Abbot spends the rest of his career playing rolls like Estate Agent, Lawyer, Mouth Organist and Verger. Probably getting regular bit parts on TV is a good gig for an actor; very likely he doesn't think of Vince as anything other than a job of work he did a very long time ago. But Doctor Who and its fans go on and on forever. Someday we will hear that the guy who played the nice one on the lighthouse has died, and a few thousand of us will think of that day as one thinks of a day on which we did something slightly unusual. Fifty years from now someone who thinks of the Twenty Ninth Doctor as their Doctor will decide to watch the one where the one with the scarf goes to the lighthouse and will feel ever so slightly sad when the giant Brussels sprout kills Vince Hawkins.

Acting is an odd job: fandom is an odd hobby.




Season 14 of Doctor Who came to an end in April, 1977. Season 15 began the following September. On May 25, a new space fantasy movie was released in the U.S.A. It would not arrive in the UK until the day after Boxing Day, but the comics, novels, picture cards and breakfast cereals were already much in evidence. Doctor Who knew that it couldn't compete.

Deadly Assassin and Talons of Weng Chiang wanted to be exceptional: interrogating and deconstructing the show itself; embracing the idea of Time Travel and melodrama like they had never been embraced before. Horror of Fang Rock wants to be just good enough.

Fans are always dividing things into Eras. Talons of Weng-Chiang brought the Hinchcliffe Era to an end and Horror of Fang Rock inaugurated the Williams Era. And it is entirely true that between Season 14 and Season 15 Phillip Hinchcliffe stepped down as producer, and Graham Williams took over. But Producers didn't have as much power and influence as Show Runners do today; and script editor Robert Holmes would hang on for three more stories.

Season 14 ended with a Victorian costume drama; Season 15 opens with an Edwardian costume drama. Season 14 was full of pastiche horror; Season 15 opens with a spooky gothic spine chiller. The lighthouse is as emphatically shrouded in fog as the streets of London were. No-one ever suggested giving Col. Skinsale his own series, but you could imagine him in the club with Dr Litefoot, swapping tales of China and India and being patronising about the natives. Horror of Fang Rock didn't feel like a new era: it felt like business as usual.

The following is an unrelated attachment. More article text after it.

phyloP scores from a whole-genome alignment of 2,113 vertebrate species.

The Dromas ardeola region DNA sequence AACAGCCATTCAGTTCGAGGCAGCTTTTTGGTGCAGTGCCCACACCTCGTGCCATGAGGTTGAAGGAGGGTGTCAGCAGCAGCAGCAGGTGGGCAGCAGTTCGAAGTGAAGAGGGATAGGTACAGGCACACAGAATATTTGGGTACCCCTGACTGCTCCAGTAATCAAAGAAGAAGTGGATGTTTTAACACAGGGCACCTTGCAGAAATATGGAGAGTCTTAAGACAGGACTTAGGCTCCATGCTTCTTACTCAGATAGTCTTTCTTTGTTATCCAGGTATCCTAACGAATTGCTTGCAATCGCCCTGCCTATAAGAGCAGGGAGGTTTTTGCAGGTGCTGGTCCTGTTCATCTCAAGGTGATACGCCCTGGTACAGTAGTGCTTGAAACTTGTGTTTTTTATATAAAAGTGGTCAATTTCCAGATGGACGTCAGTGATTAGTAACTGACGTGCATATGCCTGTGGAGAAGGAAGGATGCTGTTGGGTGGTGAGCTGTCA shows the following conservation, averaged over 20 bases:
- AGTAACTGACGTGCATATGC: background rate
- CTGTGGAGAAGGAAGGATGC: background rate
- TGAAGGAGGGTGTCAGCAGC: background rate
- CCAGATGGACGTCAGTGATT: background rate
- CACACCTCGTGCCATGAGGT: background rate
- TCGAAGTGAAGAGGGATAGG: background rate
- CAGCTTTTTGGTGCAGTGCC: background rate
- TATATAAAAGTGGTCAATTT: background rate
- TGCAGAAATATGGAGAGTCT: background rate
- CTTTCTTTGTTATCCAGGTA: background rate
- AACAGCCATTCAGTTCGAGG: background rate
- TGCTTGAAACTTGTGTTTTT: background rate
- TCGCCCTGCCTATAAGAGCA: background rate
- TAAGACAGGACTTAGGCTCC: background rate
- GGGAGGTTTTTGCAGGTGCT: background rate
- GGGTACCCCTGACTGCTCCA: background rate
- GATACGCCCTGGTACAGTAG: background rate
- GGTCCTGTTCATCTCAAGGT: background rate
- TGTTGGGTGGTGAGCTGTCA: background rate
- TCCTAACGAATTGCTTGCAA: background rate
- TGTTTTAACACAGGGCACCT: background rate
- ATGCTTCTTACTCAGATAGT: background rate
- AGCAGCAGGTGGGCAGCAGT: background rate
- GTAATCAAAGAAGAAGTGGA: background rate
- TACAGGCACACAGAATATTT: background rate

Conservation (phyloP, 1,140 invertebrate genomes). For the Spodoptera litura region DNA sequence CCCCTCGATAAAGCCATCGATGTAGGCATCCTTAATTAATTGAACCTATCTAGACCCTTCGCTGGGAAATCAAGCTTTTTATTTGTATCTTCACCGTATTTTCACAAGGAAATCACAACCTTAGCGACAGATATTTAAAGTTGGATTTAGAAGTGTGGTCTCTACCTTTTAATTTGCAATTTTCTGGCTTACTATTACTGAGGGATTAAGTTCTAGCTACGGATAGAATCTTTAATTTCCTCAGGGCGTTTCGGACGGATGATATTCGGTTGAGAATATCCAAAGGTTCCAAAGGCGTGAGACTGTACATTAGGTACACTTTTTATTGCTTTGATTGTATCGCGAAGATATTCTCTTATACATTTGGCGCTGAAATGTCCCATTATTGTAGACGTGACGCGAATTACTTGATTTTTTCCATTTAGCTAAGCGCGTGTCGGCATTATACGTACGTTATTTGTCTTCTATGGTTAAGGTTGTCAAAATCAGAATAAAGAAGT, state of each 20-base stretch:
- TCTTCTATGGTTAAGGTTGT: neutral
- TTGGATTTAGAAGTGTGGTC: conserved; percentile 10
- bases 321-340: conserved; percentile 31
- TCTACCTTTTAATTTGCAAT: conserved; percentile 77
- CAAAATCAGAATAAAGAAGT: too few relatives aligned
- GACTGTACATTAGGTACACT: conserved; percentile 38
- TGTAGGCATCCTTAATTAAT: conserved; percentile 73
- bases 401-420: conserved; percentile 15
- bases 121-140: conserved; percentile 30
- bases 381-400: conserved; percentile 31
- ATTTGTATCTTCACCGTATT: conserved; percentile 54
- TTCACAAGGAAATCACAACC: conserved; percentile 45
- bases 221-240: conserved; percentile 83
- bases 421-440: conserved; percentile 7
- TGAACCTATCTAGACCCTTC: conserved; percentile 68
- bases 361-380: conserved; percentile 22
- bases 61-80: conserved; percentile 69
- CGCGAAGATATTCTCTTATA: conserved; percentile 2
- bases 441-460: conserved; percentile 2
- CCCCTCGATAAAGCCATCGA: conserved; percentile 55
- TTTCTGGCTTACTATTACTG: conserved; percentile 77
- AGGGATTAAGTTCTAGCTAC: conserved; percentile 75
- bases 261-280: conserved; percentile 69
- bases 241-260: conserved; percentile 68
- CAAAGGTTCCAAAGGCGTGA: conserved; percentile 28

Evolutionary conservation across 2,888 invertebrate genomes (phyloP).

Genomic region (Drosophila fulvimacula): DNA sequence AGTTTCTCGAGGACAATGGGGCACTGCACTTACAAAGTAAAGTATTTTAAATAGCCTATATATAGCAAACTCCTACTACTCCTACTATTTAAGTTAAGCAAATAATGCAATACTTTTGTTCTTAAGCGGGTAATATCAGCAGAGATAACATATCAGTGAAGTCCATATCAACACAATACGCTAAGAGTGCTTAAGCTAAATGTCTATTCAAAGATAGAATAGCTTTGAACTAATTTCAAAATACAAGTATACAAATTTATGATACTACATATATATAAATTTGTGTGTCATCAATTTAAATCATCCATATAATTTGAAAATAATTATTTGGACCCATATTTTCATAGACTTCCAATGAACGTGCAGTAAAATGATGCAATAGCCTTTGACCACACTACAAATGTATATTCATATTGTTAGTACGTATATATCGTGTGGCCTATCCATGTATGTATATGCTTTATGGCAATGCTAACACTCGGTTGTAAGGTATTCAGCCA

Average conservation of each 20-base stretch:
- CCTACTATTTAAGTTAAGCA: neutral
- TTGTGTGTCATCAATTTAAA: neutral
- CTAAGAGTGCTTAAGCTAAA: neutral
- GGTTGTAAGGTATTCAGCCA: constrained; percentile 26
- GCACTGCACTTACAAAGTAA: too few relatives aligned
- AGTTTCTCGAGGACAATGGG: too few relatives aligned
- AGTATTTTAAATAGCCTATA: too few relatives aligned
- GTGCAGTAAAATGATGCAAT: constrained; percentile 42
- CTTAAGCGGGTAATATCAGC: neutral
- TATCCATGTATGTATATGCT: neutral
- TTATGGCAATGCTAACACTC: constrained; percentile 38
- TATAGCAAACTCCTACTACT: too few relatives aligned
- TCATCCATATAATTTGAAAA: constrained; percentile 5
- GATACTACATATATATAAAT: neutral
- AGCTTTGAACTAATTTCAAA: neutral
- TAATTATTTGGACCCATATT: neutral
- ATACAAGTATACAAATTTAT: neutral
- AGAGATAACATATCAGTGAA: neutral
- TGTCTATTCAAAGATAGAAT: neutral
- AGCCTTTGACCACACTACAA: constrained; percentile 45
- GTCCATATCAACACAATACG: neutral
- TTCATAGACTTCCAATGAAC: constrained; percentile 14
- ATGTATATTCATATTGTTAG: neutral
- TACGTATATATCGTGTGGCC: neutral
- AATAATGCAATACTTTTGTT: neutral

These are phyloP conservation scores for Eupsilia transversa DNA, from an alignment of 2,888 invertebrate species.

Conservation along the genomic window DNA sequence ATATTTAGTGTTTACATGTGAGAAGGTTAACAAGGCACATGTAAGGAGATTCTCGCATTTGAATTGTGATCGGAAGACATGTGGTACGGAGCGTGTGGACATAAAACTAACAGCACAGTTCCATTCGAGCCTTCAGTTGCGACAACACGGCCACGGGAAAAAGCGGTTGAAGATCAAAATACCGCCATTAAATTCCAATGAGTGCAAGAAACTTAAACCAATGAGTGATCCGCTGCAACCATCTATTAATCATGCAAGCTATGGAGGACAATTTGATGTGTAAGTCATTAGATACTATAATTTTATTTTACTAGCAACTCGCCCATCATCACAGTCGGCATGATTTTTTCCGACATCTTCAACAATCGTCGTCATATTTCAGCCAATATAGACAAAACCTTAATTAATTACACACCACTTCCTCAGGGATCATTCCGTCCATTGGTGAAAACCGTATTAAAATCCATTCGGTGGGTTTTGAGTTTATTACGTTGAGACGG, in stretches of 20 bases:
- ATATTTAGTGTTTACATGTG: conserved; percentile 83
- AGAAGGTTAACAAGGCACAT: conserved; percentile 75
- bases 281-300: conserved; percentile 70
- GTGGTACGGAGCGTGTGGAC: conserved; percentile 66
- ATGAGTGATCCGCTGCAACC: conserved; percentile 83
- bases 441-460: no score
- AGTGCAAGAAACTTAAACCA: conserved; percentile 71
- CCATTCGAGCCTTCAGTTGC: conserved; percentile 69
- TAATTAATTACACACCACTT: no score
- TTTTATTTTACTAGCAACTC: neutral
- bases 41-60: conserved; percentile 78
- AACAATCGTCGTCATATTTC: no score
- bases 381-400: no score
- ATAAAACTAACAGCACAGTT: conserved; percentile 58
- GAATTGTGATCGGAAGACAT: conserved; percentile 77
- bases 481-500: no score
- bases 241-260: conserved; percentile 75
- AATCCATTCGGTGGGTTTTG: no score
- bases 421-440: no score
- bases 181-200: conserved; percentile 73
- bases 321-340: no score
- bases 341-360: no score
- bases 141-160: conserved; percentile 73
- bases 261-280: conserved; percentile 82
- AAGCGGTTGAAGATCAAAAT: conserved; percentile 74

Although it is full of stock characters and stereotypes, Fang Rock is not doing conscious literary pastiche in the way that Weng Chiang was. There is no particular "Edwardian Lighthouse Keeper" genre to draw on. If anything, it falls back on the venerable Who format of "aliens besieging a base". Everyone dies by the end of Episode Four: this is in fact the only story in which the Doctor fails to save anyone at all. No-one seems very bothered. The Doctor makes a quick joke about Louise Jameson's contact lenses, quotes an obscure poem that no-one is likely to have read, and hops into the TARDIS for next week's romp.

Doctor Who is now Tom Baker's show, and he knows it. This is his fourth season, and he has already clocked up more screen time than Matt Smith or Peter Capaldi would. He is slowly morphing from the Shakespearean One to the Alien One; the Callous One; and indeed the Insufferable One. Terrance Dicks's script does not give him very much; but he does a great deal with what he's given. He turns an innocent line like "I don't know what the truth is yet" back on itself by adding a little snarl around the word "yet". He makes much use of his trademark device of delivering lines in a convincingly inappropriate tone of voice. He exclaims "We haven't been introduced!" as if it were a life and death crisis; but announces "The lighthouse is under attack and by morning we might all be dead" with a silly grin on his face. When old Reuben ("'t'aint natural!") says that this new-fangled wireless won't bring middle-aged Ben back to life the Doctor responds "No!" just a shade too emphatically; raising his eyebrows and widening his eyes. When Reuben, insinuating that it was the Doctor who murdered Ben, says "I knows what I knows and I thinks what I thinks" the Doctor responds with the single word "Incontrovertible!" as if Reuben has just had a clever scientific insight.